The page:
this, whether the law conferring this extraordinary power upon the probate courts was consistent with the organic act, which conferred the same powers upon the supreme and district courts of the territory. That law was evidently intended to dispense with the jurisdiction of the courts of two United States appointed by the President and Senate, as far as it could be done, by investing the probate courts, which were under the control of the legislature of the territory, with the same powers which the former courts had.
While there was no definition of the powers of probate courts in the organic act, this Court held that the essential nature of probate courts was not such as to justify the conclusion that they were intended to exercise such powers, and especially it was held that it was not competent for the legislature to create other courts, or vest in other courts, created by the organic act, powers which had already been vested in the district and supreme courts of the territory, and that therefore the statute of the territory conferring common law and equity jurisdiction on the probate courts was void, as being in conflict with that provision of the act of Congress. We think the present case is much clearer than that, because the act of Congress, in unequivocal terms, declares where the appointing power to all offices shall be deposited, and the power of appointment to the office now under consideration is distinctly reposed in the governor and council. The council which we have so often referred to was a body constituting a part of the legislature of the territory, which answers to the place of a Senate in the general political system of the several states and of the federal government. See section 4 of the act to establish territorial government for Utah, 9 Stat. 454.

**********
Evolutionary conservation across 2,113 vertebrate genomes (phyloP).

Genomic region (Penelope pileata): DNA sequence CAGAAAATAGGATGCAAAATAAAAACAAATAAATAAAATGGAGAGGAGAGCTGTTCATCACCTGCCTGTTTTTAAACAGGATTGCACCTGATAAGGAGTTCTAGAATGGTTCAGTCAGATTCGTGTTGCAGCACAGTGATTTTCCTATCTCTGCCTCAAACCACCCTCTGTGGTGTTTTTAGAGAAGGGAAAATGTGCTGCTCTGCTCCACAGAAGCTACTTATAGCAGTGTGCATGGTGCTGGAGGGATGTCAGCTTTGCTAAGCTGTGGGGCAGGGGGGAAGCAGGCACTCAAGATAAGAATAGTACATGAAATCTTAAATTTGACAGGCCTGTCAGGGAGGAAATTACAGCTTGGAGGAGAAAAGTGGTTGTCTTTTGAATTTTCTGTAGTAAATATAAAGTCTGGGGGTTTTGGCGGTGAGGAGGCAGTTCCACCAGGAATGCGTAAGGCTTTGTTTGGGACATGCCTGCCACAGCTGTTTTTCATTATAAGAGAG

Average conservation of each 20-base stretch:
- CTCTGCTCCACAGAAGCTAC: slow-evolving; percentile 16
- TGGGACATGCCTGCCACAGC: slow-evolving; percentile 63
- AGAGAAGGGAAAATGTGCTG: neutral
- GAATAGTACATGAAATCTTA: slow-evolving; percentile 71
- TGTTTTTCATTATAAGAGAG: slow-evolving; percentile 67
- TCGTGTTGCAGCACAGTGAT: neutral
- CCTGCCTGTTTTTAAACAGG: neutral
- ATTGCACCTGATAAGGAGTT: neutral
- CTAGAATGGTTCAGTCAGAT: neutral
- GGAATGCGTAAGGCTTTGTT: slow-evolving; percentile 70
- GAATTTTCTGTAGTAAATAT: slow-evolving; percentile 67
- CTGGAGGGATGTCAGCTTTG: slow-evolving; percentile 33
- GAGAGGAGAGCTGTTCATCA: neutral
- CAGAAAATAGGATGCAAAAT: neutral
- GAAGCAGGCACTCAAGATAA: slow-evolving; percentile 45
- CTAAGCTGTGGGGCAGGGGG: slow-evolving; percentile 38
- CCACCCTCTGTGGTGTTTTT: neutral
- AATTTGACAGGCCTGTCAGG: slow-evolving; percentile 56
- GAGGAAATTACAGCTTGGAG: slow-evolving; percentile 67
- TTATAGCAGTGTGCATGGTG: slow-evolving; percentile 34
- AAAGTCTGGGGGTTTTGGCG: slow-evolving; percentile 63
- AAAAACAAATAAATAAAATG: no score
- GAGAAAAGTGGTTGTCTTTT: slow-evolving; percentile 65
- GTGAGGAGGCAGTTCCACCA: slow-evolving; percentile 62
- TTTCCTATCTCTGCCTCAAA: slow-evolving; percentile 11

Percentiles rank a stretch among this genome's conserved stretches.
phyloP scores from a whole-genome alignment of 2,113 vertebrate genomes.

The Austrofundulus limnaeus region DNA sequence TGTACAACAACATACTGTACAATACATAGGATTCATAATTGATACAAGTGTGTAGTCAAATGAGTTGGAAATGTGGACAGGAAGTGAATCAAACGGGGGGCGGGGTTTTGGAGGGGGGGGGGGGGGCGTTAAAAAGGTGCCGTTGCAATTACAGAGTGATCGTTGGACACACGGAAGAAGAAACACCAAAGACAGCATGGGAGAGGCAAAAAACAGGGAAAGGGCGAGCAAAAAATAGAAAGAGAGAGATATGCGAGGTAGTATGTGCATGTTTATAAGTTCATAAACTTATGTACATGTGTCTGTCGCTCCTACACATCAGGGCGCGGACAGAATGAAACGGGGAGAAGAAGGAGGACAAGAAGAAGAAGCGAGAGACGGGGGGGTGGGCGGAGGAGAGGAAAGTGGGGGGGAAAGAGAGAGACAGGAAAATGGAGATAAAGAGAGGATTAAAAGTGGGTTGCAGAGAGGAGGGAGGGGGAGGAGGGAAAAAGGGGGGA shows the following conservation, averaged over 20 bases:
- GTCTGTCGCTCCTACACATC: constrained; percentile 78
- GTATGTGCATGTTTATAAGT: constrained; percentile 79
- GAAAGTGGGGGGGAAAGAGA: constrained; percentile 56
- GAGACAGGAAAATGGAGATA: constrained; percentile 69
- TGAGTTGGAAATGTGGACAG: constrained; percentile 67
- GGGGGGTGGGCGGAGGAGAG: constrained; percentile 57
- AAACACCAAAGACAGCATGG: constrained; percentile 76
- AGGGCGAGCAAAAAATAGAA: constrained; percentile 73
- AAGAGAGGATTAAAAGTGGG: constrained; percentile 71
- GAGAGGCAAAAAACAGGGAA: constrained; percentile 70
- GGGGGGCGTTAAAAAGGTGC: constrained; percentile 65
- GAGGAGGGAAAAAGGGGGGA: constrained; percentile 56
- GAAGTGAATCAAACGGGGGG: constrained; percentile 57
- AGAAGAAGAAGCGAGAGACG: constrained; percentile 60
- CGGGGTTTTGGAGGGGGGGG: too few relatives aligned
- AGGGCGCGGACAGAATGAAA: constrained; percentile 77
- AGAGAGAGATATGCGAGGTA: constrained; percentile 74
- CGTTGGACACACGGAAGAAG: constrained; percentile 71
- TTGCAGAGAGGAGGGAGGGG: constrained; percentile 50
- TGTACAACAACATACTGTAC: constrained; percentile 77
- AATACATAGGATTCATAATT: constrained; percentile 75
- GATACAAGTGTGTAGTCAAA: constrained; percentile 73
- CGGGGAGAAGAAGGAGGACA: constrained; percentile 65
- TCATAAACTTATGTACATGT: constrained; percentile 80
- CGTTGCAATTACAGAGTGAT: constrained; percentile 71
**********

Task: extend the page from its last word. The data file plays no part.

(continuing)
The case of Snow v. United States, 18 Wall. 317, is supposed to conflict with these views. In that case, the office of attorney general was created by an act of the Legislature of Utah, whose duty it should be to attend to all legal business on the part of the territory before courts where the territory was a party, and prosecute individuals accused of crime in the judicial district in which he kept his office, in cases arising under the laws of the territory, and such other duties as